Large Scale Structures

Large Scale Structures

The nearly 10,000 galaxies captured in the Hubble Ultra Deep Field may look like they’re randomly scattered across the sky. But galaxies, including the Milky Way, are often part of larger structures and superstructures in space. Galaxy groups and clusters are collections of galaxies bound together by gravity. They are building blocks for the larger-scale structures of the universe.

The Hubble Deep Field
The Hubble Space Telescope captured this image, called the Hubble Ultra Deep Field, in 2004 by combining 800 images with a cumulative exposure of 11.3 days. It contains around 10,000 galaxies.

Galaxy Groups

Galaxy groups generally hold 100 or fewer galaxies. The Milky Way and its closest neighbors, including the Andromeda galaxy, live alongside over 50 other galaxies within the Local Group.

Galaxy Clusters

composite image of the Perseus Cluster
NASA’s Chandra X-ray Observatory captured this view of the massive Perseus cluster, one of the largest-known galaxy clusters. This structure contains thousands of galaxies immersed in an enormous cloud of superheated gas.
NASA/CXC/SAO/E. Bulbul, et al.

Galaxy clusters contain many more galaxies, from hundreds to thousands. The Coma cluster, for example, houses over 1,000 individual galaxies and stretches over 20 million light-years across.

In addition to their galaxies, these clusters also contain a lot of hot gas – tens of millions of degrees – and abundant amounts of dark matter, an invisible substance that scientists know must exist but have yet to identify.


Superclusters are large collections of galaxy clusters, groups, and individual galaxies that are typically not gravitationally bound to each other. The Local Group, containing the Milky Way, is located on the outer edges of the Laniakea supercluster.

The Intergalactic Medium

The Intergalactic Medium
Caltech’s Cosmic Web Imager captured this image of quasar 1549+19 surrounded by hydrogen (blue) and a filament of gas flowing inward from bottom left.
Christopher Martin (Caltech), Robert Hurt (Caltech)

The intergalactic medium is the gas and plasma – a mixture of electrons and atoms with an electric charge – found in the space between galaxies. It’s extremely hot, reaching millions of degrees, but it’s also very thin, only about one atom per cubic foot. For comparison, the “empty” space between stars may have 1,000 atoms per cubic foot. So, while the medium is hot, it’s so spread out that it’s dimmer than stars and other light-emitting matter within galaxies. This makes it difficult to detect.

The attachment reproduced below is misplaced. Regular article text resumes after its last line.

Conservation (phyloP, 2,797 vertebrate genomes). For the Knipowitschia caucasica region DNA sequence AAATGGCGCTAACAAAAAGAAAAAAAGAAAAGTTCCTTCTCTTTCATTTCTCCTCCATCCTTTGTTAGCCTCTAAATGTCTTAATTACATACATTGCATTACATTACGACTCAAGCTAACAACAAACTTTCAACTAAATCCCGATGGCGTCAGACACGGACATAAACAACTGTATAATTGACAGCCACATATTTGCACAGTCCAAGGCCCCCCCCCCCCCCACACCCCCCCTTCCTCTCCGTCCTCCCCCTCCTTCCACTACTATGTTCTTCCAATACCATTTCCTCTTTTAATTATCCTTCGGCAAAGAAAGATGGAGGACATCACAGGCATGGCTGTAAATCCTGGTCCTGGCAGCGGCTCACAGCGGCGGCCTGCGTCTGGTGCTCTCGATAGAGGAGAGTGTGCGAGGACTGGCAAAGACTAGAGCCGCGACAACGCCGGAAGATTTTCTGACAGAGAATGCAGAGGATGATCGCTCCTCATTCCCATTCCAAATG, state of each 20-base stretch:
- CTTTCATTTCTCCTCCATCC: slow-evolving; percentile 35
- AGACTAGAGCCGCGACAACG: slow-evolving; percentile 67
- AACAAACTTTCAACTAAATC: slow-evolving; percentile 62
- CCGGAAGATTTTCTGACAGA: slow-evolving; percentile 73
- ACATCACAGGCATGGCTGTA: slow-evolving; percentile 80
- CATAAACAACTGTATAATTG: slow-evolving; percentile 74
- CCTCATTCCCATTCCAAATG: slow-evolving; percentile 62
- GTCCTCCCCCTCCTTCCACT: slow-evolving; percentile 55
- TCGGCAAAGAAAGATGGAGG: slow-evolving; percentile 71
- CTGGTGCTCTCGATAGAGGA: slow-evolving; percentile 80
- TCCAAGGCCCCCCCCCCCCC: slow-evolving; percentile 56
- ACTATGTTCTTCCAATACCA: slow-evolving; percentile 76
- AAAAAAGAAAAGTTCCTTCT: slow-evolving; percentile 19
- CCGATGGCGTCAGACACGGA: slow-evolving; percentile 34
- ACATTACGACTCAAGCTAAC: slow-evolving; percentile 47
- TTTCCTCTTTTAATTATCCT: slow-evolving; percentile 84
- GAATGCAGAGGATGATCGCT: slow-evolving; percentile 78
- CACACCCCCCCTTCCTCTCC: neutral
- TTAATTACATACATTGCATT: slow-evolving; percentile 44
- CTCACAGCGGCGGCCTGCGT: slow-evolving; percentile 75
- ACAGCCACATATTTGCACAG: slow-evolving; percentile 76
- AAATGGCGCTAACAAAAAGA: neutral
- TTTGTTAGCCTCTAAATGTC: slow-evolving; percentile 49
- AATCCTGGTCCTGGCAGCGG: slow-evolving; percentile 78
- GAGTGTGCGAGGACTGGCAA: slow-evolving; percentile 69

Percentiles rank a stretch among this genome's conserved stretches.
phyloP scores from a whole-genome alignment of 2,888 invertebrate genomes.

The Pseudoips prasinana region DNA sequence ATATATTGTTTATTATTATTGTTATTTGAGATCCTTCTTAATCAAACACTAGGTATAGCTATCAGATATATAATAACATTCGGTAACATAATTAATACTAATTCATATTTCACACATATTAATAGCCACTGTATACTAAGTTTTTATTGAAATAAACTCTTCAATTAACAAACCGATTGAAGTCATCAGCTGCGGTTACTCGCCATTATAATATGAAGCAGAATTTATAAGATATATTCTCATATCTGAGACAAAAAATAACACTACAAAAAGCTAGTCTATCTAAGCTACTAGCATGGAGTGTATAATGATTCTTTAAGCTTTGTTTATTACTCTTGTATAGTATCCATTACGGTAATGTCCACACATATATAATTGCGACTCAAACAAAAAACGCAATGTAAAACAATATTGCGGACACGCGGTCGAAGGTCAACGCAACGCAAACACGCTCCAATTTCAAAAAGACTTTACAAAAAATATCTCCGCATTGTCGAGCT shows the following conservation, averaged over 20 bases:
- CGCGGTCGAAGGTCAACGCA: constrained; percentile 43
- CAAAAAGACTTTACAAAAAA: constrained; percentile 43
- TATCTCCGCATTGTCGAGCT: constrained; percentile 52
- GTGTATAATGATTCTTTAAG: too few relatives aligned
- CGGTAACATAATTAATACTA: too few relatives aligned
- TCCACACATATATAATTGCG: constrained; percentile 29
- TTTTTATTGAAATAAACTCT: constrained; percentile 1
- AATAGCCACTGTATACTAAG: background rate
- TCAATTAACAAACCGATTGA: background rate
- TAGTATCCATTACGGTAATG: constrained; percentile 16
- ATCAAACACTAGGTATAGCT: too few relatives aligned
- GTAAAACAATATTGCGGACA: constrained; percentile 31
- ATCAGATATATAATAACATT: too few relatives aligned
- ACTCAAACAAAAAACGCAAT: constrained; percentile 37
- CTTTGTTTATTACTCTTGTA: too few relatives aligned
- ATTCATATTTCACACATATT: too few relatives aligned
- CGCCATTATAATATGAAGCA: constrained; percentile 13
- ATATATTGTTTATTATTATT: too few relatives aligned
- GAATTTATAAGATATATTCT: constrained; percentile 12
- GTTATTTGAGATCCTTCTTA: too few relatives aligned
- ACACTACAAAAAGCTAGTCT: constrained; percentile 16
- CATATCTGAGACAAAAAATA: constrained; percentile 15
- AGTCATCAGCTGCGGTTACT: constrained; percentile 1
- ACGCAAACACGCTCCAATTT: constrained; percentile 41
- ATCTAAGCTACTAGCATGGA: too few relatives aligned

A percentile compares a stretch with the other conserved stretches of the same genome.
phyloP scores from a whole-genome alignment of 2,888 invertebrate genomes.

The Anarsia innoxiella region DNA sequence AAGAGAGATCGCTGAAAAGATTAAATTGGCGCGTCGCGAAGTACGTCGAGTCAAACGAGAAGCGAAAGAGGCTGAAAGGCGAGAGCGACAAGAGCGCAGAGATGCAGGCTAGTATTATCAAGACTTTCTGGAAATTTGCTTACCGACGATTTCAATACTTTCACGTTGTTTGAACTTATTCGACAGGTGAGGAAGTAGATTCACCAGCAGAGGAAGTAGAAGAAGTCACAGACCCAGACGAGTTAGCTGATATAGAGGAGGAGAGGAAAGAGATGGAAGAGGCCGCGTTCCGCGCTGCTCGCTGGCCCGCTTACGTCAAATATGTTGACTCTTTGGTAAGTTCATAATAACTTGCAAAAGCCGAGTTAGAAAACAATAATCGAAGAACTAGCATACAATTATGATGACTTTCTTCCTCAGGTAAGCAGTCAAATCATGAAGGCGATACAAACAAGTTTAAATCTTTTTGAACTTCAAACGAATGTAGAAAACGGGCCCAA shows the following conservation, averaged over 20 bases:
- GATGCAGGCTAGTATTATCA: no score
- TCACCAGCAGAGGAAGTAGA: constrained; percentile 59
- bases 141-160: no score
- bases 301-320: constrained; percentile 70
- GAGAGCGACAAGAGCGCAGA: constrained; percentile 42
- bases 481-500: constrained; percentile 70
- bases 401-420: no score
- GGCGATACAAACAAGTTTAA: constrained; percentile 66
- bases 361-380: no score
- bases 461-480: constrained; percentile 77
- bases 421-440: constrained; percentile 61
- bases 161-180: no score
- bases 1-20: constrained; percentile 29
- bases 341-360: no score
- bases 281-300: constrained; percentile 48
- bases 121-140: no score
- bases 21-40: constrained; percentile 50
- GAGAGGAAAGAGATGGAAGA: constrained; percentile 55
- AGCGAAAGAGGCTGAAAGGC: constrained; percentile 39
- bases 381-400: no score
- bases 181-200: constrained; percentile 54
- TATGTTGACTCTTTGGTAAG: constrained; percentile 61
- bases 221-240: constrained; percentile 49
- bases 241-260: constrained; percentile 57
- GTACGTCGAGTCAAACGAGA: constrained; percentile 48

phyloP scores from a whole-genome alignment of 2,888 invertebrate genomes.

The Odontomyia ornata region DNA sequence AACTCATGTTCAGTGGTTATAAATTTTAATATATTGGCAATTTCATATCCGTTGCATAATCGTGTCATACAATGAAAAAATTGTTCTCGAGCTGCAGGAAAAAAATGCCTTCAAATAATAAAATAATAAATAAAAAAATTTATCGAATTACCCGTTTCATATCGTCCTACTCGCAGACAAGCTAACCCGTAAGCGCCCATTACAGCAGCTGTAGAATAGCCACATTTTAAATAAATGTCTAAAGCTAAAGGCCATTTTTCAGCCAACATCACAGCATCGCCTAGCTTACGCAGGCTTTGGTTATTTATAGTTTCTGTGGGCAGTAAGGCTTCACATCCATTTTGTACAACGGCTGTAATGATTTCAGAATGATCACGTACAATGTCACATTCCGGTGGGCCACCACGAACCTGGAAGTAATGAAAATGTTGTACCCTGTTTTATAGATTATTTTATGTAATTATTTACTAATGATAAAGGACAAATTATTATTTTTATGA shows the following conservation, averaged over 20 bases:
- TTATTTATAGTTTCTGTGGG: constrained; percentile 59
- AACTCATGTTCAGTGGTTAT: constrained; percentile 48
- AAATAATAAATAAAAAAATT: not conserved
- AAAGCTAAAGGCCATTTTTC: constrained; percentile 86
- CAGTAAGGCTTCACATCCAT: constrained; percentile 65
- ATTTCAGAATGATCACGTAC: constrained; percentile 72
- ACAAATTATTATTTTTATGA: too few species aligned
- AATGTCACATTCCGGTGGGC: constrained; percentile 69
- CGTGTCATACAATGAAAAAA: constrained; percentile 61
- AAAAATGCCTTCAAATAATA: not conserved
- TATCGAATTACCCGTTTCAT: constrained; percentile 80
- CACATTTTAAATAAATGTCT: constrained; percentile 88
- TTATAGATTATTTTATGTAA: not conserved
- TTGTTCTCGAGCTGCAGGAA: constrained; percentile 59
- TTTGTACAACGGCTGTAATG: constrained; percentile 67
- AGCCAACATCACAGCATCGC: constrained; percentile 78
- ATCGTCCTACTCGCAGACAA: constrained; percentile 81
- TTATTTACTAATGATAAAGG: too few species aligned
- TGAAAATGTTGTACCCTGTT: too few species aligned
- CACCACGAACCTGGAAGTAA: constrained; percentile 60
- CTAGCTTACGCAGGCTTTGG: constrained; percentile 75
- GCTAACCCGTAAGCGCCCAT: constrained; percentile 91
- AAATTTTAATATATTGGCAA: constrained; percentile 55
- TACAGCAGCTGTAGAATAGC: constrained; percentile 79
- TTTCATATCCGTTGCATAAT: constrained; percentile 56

Much of the intergalactic medium is made up of hydrogen and helium, the pristine gas left over from the big bang. But over cosmic history, the amount of heavier elements in the medium has increased. These elements include oxygen, neon, magnesium, silicon, and sulfur, and they are produced in stars as they burn and evolve. Supernovae, the explosions that mark the end of some stars’ lives, eject these elements into the medium.

Galactic Walls

Groupings of superclusters can form walls or sheets of galaxies. These walls are likely the largest-known superstructures within the observable universe. They can stretch hundreds of millions of light-years across but are relatively thin – only about 20 million light-years deep.

The first galactic wall astronomers discovered, called the Coma Wall, is about 500 million light-years long, 16 million light-years deep, and 300 million light-years away. Scientists have since identified additional walls, most notably the Sloan Great Wall, which spans about 1.4 billion light-years.

The Cosmic Web

Fly through the cosmic web, the large-scale structure of the universe, through this visualization. Each bright knot is an entire galaxy, while the purple filaments show material between them. To the human eye, only the galaxies would be visible. This visualization allows us to see the strands connecting galaxies and forming the cosmic web. Credit: NASA/NCSA University of Illinois Visualization by Frank Summers, Space Telescope Science Institute, Simulation by Martin White and Lars Hernquist, Harvard University

Galaxies, galaxy groups and clusters, superclusters, and galactic walls are arranged in twisting, threadlike structures called the cosmic web. The web forms as the gravitational attraction of the universe’s matter draws larger and larger objects together. This leads to concentrations of galaxies with voids of space in between, as if the galaxies were resting on empty bubbles. Where those concentrations intersect, they form larger structures like clusters and walls. The cosmic web forms a sort of scaffolding that cradles everything that exists within the universe.

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